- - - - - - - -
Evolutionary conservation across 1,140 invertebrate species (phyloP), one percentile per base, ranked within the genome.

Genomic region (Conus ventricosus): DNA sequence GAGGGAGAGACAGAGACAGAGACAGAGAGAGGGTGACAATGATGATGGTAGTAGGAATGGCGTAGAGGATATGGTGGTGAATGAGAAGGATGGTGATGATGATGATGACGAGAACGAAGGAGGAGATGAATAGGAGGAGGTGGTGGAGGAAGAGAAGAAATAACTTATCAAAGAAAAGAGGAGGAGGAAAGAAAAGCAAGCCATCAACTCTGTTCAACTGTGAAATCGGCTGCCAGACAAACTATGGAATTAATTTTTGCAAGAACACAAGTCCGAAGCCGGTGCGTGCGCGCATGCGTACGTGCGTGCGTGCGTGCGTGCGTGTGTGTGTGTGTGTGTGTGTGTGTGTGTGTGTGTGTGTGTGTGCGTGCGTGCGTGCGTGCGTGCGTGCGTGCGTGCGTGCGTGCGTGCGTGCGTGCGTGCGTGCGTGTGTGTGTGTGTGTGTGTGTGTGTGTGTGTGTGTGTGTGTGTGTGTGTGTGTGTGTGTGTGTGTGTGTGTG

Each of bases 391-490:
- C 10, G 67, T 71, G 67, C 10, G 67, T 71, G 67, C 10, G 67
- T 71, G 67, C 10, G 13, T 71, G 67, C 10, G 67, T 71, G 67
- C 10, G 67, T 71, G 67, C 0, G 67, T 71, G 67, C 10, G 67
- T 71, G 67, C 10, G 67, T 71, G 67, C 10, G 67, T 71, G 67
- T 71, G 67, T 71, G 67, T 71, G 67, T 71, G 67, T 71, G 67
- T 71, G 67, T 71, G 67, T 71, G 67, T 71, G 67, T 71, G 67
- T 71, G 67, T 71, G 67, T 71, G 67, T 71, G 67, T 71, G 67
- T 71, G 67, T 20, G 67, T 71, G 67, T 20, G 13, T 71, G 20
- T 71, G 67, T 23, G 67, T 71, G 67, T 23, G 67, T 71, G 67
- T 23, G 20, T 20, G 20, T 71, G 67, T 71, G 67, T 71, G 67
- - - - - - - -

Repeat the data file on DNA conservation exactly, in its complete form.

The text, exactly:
Evolutionary conservation across 1,140 invertebrate species (phyloP), one percentile per base, ranked within the genome.

Genomic region (Conus ventricosus): DNA sequence GAGGGAGAGACAGAGACAGAGACAGAGAGAGGGTGACAATGATGATGGTAGTAGGAATGGCGTAGAGGATATGGTGGTGAATGAGAAGGATGGTGATGATGATGATGACGAGAACGAAGGAGGAGATGAATAGGAGGAGGTGGTGGAGGAAGAGAAGAAATAACTTATCAAAGAAAAGAGGAGGAGGAAAGAAAAGCAAGCCATCAACTCTGTTCAACTGTGAAATCGGCTGCCAGACAAACTATGGAATTAATTTTTGCAAGAACACAAGTCCGAAGCCGGTGCGTGCGCGCATGCGTACGTGCGTGCGTGCGTGCGTGCGTGTGTGTGTGTGTGTGTGTGTGTGTGTGTGTGTGTGTGTGTGTGCGTGCGTGCGTGCGTGCGTGCGTGCGTGCGTGCGTGCGTGCGTGCGTGCGTGCGTGCGTGCGTGTGTGTGTGTGTGTGTGTGTGTGTGTGTGTGTGTGTGTGTGTGTGTGTGTGTGTGTGTGTGTGTGTGTGTG

Each of bases 391-490:
- C 10, G 67, T 71, G 67, C 10, G 67, T 71, G 67, C 10, G 67
- T 71, G 67, C 10, G 13, T 71, G 67, C 10, G 67, T 71, G 67
- C 10, G 67, T 71, G 67, C 0, G 67, T 71, G 67, C 10, G 67
- T 71, G 67, C 10, G 67, T 71, G 67, C 10, G 67, T 71, G 67
- T 71, G 67, T 71, G 67, T 71, G 67, T 71, G 67, T 71, G 67
- T 71, G 67, T 71, G 67, T 71, G 67, T 71, G 67, T 71, G 67
- T 71, G 67, T 71, G 67, T 71, G 67, T 71, G 67, T 71, G 67
- T 71, G 67, T 20, G 67, T 71, G 67, T 20, G 13, T 71, G 20
- T 71, G 67, T 23, G 67, T 71, G 67, T 23, G 67, T 71, G 67
- T 23, G 20, T 20, G 20, T 71, G 67, T 71, G 67, T 71, G 67